POG: West Virginia - Mississippi State

NEW YORK – Darris Nichols' aggressiveness and last-second 3-pointer garner the guard Player of the Game honors in West Virginia's 63-62 win over Mississippi State in the NIT semifinals.

Nichols, who scored a team-high 17 points, will be most remembered for rolling off a screen and burying a three from the left corner that finished off a Mountaineer rally from 14 points down over the final 15 minutes. But the junior was uber-efficient and effective in the win. He drove nearly at will, and either finished or drew a foul on every attempt save one.

He picked his times to run and times to reign in the offense, and that aspect of play was magnified when MSU seduced West Virginia into an uptempo style late in the first half and early in the second. It was Nichols was settled the squad, setting the stage for the rally. He had five rebounds and three assists against no turnovers, a key on a night when the usually-steady Frank Young – who did tally 16 points – had four turnovers to his one assist. It was a total team effort, and Nichols, as has become his custom spearheaded the charge. It was enough to make a grown man at least weep a bit.

"I nearly cried when he hit that last shot," Young said. "He extended my career one more game. I was excited. … I would definitely compare this to the runs we made in the NCAA because all the emotion is still there. Some people might contest that it's not as much emotion because it's the NIT and not the NCAA. But when you get a run and get the crowd into it and then Darris hits a shot like that, it's the same as the great run we made two years ago when we came back to beat Wake Forest (in the NCAAs)."


  • Jamie Smalligan. The center started slow, but drilled two huge threes in the late charge. He also drew contact on a 3-point try late, getting to the line and converting two of the resulting three free throws under major pressure. He also became increasingly physical over the final 10 minutes, battling the more athletic Mississippi State players inside, and tapping around three rebounds late that were corralled by teammates. He showed his outside-inside game, the latter at a time when it was most needed.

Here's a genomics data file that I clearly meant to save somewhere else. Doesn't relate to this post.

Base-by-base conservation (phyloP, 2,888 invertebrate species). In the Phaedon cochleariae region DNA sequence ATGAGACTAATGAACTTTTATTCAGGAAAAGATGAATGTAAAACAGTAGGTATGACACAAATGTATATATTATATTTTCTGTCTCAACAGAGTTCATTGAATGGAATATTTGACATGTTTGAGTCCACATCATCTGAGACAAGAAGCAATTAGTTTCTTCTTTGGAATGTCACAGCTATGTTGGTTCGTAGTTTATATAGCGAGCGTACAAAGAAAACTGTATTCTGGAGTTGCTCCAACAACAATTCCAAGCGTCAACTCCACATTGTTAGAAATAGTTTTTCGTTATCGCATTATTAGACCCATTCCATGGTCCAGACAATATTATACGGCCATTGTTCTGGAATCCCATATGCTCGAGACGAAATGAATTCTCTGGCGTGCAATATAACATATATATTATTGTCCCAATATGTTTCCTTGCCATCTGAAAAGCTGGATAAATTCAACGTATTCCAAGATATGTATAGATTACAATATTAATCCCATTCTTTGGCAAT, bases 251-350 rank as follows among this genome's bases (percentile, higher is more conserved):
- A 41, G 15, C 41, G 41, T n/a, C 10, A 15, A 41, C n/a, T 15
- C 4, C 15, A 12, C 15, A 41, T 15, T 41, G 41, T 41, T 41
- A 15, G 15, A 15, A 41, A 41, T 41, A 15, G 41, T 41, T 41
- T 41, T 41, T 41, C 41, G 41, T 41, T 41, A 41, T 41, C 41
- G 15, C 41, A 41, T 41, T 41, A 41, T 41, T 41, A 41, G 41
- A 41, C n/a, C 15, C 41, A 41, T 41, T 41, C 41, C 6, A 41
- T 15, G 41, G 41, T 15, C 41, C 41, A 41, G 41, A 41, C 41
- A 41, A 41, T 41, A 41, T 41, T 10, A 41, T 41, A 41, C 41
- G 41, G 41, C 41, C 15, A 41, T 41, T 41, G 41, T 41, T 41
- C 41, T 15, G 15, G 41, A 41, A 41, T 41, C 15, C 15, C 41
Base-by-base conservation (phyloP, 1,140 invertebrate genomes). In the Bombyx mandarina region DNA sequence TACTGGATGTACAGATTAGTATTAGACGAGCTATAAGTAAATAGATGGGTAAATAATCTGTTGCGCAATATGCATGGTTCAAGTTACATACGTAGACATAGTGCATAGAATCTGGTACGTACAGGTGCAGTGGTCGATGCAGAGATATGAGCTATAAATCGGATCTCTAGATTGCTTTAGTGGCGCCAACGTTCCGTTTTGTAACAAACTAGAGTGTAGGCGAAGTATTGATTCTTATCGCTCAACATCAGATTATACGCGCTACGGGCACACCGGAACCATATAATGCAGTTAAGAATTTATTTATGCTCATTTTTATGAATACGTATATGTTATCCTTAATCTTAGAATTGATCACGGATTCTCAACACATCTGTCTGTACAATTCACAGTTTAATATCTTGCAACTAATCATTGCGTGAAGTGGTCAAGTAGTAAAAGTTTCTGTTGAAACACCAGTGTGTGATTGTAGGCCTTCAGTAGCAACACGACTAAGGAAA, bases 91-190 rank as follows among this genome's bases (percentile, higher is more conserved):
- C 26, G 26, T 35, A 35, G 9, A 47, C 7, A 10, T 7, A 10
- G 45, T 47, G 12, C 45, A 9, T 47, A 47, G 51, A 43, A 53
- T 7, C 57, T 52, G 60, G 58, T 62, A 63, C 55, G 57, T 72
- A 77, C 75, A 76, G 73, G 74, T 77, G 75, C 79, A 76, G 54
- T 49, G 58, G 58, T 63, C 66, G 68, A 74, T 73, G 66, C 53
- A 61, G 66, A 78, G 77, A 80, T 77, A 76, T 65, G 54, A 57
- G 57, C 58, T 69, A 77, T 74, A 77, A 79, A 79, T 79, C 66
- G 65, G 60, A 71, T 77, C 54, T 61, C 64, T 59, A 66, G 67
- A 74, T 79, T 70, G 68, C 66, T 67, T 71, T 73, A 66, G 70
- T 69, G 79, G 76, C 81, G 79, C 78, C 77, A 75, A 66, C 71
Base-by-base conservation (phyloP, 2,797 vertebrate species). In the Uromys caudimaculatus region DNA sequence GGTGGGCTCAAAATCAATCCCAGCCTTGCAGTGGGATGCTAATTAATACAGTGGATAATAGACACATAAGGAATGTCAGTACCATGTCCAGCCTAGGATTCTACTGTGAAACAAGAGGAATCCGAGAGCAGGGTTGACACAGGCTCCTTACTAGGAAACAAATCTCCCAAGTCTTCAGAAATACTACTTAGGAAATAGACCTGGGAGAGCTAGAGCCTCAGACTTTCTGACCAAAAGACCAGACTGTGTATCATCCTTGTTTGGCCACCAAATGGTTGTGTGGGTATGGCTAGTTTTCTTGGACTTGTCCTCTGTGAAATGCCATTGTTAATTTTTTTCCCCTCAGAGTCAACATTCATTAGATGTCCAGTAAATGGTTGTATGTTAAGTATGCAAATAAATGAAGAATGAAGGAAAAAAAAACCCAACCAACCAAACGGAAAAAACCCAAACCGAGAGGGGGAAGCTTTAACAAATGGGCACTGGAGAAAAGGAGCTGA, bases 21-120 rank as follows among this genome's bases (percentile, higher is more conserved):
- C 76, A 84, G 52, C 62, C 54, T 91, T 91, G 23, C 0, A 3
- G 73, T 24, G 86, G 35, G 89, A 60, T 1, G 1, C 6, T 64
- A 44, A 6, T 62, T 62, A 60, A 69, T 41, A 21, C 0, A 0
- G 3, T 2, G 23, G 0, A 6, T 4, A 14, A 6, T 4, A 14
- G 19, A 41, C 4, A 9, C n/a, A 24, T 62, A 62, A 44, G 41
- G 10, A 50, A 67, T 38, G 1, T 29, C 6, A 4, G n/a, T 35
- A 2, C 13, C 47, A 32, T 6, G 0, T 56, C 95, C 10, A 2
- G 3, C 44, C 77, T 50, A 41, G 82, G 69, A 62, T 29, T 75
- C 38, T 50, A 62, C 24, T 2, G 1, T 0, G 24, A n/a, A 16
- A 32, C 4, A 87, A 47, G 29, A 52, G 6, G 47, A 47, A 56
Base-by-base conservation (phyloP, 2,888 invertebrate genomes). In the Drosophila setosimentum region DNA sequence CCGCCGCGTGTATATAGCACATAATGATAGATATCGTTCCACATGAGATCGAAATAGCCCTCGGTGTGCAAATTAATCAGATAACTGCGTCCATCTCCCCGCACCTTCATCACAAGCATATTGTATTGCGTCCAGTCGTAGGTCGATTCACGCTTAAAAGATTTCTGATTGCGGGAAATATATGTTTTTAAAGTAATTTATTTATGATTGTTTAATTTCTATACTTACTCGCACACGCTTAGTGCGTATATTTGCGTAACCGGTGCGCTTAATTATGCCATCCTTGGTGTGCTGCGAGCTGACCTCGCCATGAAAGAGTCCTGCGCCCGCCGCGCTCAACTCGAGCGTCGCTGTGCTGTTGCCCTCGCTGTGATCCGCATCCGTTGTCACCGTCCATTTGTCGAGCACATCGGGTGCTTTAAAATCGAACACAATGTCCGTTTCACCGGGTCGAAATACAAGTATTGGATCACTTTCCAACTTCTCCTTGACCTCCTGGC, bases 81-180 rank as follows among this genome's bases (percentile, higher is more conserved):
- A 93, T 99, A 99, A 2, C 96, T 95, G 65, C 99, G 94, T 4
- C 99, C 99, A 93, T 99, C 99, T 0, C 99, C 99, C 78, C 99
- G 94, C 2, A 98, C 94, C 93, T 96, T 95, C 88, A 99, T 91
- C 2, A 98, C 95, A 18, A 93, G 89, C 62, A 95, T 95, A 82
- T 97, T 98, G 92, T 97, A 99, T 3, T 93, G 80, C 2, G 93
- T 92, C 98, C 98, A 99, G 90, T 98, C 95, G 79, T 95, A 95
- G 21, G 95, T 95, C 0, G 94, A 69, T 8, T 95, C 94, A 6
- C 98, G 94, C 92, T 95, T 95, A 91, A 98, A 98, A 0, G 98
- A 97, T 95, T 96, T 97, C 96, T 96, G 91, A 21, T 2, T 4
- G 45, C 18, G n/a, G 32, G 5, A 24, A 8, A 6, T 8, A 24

• Rob Summers. Another solid outing. In 23 minutes he had nine rebounds, four points and countless solid screens, plus a calming effect on the team. Da'Sean Butler also gets a nod for his rock-hard, blue-collar game. It lacked any of the finishing spin moves, but he did jam home two points and routinely pushed the break whenever possible. The freshman, quickly maturing beyond his years, also knew when to run out and when to get the ball in the hands of Nichols or fellow point guard Joe Mazzulla.

  • The glass work. West Virginia outrebounded the SEC's finest board group 41-38. Part of it was great interior defense over the final three minutes, and part was crashing the offensive glass with reckless abandon. Though WVU missed three consecutive inside shots that could have cost it the game, the fact it gained those attempts alludes to its physical play and desire for the ball.

  • All the gents here before. West Virginia won its 1,500th game in school history, good for 25th-best all-time in the NCAA. That's an elite grouping, and it's a result of years of good to great play and tradition. Come Thursday, when the Mountaineers are one of six teams left playing and on the floor for the latest date in school history, remember all the old lads and soon-to-be grads that have been able to walk the rolled out carpet, as the fans greet the Mountaineers for the final time in the 2006-07 season.

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